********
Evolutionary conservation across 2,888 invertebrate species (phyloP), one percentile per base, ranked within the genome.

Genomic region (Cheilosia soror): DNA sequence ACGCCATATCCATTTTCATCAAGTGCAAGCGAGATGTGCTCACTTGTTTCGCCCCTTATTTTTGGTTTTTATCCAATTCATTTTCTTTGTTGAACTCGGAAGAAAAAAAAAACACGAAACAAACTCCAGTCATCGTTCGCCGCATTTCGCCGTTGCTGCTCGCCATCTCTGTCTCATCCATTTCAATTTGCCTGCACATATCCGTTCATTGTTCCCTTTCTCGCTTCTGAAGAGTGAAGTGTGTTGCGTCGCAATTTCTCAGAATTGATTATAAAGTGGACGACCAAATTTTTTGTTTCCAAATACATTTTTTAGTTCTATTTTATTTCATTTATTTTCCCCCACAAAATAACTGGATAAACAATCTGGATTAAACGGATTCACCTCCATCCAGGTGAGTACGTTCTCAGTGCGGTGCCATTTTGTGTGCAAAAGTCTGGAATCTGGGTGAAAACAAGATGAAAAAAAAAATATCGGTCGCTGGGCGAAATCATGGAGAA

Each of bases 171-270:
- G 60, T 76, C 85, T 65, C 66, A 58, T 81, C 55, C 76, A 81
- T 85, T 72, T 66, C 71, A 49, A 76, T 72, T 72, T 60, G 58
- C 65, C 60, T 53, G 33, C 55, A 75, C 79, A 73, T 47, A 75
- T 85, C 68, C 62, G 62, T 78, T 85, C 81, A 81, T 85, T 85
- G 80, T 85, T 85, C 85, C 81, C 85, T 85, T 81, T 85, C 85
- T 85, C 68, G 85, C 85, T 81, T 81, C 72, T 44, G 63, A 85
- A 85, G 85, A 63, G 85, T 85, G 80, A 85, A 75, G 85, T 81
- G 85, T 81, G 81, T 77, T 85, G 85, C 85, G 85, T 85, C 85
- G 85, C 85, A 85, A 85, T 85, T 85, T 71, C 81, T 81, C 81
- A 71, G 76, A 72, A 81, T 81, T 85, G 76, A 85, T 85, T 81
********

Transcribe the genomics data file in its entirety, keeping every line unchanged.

Evolutionary conservation across 2,888 invertebrate species (phyloP), one percentile per base, ranked within the genome.

Genomic region (Cheilosia soror): DNA sequence ACGCCATATCCATTTTCATCAAGTGCAAGCGAGATGTGCTCACTTGTTTCGCCCCTTATTTTTGGTTTTTATCCAATTCATTTTCTTTGTTGAACTCGGAAGAAAAAAAAAACACGAAACAAACTCCAGTCATCGTTCGCCGCATTTCGCCGTTGCTGCTCGCCATCTCTGTCTCATCCATTTCAATTTGCCTGCACATATCCGTTCATTGTTCCCTTTCTCGCTTCTGAAGAGTGAAGTGTGTTGCGTCGCAATTTCTCAGAATTGATTATAAAGTGGACGACCAAATTTTTTGTTTCCAAATACATTTTTTAGTTCTATTTTATTTCATTTATTTTCCCCCACAAAATAACTGGATAAACAATCTGGATTAAACGGATTCACCTCCATCCAGGTGAGTACGTTCTCAGTGCGGTGCCATTTTGTGTGCAAAAGTCTGGAATCTGGGTGAAAACAAGATGAAAAAAAAAATATCGGTCGCTGGGCGAAATCATGGAGAA

Each of bases 171-270:
- G 60, T 76, C 85, T 65, C 66, A 58, T 81, C 55, C 76, A 81
- T 85, T 72, T 66, C 71, A 49, A 76, T 72, T 72, T 60, G 58
- C 65, C 60, T 53, G 33, C 55, A 75, C 79, A 73, T 47, A 75
- T 85, C 68, C 62, G 62, T 78, T 85, C 81, A 81, T 85, T 85
- G 80, T 85, T 85, C 85, C 81, C 85, T 85, T 81, T 85, C 85
- T 85, C 68, G 85, C 85, T 81, T 81, C 72, T 44, G 63, A 85
- A 85, G 85, A 63, G 85, T 85, G 80, A 85, A 75, G 85, T 81
- G 85, T 81, G 81, T 77, T 85, G 85, C 85, G 85, T 85, C 85
- G 85, C 85, A 85, A 85, T 85, T 85, T 71, C 81, T 81, C 81
- A 71, G 76, A 72, A 81, T 81, T 85, G 76, A 85, T 85, T 81